Viola rotundifolia is a low perennial herb, colonial from a long rhizome covered with old leaf bases, otherwise stemless.
Leaves tufted, basal, early leaves to 3 cm long, nearly as wide, broadly heart-shaped, finely blunt-toothed, stalks hairy, tending to become prostrate later, summer leaves to 12 cm, rounded with deeply lobed base, lobes overlapping.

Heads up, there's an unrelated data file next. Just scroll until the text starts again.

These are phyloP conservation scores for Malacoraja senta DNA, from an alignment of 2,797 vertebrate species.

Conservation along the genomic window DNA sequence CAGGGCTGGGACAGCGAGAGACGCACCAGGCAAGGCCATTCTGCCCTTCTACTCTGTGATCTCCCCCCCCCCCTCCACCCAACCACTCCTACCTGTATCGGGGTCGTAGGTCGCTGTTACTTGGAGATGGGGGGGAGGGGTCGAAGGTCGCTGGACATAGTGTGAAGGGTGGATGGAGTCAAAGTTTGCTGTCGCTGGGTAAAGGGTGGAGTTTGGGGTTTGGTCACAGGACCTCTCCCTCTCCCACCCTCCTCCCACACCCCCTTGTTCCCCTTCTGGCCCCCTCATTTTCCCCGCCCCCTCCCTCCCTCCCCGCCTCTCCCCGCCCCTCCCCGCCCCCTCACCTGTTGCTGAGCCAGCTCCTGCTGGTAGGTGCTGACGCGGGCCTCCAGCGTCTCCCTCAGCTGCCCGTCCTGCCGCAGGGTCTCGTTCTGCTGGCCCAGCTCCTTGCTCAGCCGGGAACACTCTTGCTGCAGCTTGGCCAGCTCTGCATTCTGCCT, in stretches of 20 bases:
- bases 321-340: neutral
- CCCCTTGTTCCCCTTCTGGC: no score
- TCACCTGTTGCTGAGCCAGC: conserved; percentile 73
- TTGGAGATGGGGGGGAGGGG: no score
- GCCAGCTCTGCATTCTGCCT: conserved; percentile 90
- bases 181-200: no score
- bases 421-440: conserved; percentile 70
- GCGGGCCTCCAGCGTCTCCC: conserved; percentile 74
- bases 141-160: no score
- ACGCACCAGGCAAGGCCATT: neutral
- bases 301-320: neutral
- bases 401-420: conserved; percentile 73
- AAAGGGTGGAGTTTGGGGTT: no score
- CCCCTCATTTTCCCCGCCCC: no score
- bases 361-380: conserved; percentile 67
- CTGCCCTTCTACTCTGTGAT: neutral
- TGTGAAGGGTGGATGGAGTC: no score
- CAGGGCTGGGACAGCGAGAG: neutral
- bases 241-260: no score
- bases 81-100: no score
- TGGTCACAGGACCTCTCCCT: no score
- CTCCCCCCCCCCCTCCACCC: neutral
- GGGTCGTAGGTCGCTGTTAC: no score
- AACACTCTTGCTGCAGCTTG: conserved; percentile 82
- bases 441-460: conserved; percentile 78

Flowers yellow, developing with leaves, bilaterally symmetric, 5 parted, side petals bearded, 3 lower petals with brown veins; closed flowers later in season on short, leafless stolons, sometimes partly below ground.
Fruit a capsule to 0.8 cm, dotted with purple, seeds cream-white; blooms April-May.
Wetland status: FAC+.
Frequency in NYC: Very infrequent.
Habitat: Rich moist woods.
Notes: Host to larvae of the great spangled fritillary butterfly, Speyeria cybele (Nymphalidae), (Pyle 1981).